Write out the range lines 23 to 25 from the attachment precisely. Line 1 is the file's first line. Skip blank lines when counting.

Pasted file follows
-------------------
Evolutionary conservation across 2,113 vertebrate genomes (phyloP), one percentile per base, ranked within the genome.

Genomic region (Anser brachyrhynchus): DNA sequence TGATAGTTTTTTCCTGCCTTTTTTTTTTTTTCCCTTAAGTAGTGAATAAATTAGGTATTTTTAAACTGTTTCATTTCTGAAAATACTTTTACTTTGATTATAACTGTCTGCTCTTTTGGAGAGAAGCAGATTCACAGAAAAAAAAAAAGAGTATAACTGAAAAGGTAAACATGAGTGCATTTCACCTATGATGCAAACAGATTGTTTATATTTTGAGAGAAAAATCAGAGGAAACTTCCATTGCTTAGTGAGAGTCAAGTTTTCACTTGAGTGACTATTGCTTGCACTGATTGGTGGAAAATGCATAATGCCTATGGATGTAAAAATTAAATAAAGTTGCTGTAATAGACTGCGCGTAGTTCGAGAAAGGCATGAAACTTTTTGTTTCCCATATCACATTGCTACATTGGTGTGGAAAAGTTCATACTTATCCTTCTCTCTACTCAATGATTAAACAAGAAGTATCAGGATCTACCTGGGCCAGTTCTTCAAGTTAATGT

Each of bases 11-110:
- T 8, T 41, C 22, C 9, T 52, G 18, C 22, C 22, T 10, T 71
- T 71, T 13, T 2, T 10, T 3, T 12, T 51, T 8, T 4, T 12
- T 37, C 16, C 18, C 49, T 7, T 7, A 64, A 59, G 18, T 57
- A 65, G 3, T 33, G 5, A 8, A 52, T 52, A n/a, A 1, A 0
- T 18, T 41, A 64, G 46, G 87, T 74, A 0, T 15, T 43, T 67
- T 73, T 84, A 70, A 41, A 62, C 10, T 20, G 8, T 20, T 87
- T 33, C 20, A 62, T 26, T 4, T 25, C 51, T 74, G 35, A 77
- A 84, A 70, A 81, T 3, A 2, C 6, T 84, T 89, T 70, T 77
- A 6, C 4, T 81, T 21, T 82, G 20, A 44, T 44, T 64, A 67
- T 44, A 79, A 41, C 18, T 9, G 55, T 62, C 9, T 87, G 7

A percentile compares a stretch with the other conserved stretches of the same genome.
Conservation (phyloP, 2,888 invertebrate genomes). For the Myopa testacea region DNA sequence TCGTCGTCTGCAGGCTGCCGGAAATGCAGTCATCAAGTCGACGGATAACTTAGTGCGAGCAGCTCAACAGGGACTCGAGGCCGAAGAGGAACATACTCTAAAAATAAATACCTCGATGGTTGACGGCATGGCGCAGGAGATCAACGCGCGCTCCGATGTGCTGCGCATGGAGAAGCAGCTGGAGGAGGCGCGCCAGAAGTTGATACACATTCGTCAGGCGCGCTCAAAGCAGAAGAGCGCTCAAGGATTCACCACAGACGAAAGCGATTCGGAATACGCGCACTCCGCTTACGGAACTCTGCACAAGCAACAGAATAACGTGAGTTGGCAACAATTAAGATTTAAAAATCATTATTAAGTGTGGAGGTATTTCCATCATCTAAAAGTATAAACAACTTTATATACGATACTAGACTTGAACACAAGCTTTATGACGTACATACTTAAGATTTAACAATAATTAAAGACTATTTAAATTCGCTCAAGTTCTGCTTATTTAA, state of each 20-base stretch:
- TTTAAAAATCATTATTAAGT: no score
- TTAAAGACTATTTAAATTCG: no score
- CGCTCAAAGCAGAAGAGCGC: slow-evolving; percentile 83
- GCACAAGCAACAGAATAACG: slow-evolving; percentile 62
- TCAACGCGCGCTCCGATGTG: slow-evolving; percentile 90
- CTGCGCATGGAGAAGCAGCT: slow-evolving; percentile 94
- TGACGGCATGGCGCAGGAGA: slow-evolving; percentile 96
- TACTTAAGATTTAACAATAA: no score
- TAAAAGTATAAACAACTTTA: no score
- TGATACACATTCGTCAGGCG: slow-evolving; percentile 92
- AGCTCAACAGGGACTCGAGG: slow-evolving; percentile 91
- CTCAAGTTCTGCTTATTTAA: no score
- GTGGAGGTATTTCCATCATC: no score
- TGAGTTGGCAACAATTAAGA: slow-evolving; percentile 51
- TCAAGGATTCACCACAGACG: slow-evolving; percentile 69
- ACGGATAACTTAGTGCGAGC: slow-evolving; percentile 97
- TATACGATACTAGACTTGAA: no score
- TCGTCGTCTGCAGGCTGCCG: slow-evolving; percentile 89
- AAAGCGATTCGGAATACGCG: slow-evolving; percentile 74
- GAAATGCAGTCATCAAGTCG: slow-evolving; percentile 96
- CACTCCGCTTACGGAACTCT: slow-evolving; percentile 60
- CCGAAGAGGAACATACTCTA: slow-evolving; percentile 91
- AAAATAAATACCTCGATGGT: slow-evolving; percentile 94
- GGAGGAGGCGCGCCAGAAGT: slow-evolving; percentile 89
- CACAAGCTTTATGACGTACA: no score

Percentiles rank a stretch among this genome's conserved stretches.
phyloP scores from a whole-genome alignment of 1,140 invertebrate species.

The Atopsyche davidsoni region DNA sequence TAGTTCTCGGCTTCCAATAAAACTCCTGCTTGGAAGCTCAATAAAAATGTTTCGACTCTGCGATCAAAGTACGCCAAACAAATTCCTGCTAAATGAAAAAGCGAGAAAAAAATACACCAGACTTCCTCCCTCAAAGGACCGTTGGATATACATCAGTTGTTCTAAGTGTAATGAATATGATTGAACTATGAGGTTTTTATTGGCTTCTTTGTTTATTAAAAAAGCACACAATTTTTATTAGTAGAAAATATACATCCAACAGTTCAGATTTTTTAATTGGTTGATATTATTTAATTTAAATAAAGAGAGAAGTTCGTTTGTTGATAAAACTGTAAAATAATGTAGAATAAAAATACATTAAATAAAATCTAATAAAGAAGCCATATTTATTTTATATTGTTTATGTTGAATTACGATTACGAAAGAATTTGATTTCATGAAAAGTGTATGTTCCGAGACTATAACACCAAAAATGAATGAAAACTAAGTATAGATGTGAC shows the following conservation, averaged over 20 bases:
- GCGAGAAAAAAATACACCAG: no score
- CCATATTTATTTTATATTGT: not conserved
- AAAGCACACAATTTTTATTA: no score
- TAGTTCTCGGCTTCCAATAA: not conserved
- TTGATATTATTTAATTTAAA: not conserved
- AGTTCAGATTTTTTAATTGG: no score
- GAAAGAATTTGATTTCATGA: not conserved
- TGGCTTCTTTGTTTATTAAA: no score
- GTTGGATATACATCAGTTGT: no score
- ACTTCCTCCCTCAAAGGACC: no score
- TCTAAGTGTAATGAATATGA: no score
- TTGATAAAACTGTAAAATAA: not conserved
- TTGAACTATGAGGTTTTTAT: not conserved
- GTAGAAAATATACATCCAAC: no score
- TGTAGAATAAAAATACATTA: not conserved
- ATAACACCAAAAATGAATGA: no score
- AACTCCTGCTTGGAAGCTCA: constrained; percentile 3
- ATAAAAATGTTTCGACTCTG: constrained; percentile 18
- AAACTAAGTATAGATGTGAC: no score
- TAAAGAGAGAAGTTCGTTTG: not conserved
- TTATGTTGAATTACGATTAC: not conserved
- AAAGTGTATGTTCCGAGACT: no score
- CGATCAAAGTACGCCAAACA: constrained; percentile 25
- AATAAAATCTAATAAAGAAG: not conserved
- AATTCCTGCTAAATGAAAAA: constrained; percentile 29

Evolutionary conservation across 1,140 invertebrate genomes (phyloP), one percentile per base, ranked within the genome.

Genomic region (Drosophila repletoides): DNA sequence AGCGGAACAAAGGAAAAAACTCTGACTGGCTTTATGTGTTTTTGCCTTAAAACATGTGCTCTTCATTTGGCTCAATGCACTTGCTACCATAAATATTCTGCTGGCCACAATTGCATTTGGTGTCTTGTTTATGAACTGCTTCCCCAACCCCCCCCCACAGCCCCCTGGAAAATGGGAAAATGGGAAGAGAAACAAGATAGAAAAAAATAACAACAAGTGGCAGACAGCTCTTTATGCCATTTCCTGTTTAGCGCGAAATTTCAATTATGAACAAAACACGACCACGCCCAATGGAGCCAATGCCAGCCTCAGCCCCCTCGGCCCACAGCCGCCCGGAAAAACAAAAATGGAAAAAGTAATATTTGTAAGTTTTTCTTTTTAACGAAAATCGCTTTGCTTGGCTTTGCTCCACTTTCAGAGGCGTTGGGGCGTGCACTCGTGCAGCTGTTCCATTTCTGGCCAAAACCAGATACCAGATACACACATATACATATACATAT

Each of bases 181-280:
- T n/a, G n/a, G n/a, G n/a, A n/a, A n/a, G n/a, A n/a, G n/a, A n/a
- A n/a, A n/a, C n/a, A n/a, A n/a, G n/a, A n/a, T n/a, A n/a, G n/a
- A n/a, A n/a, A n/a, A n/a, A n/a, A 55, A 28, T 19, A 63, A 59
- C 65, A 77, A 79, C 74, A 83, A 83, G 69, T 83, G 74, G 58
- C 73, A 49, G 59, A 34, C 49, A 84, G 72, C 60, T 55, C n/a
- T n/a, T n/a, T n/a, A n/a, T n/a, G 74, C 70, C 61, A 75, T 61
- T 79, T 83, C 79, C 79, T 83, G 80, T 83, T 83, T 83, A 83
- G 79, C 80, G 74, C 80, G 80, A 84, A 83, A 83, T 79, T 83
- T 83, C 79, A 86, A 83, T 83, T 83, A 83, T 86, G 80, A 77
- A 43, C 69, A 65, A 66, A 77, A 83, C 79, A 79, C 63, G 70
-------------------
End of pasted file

- TACTTAAGATTTAACAATAA: no score
- TAAAAGTATAAACAACTTTA: no score
- TGATACACATTCGTCAGGCG: slow-evolving; percentile 92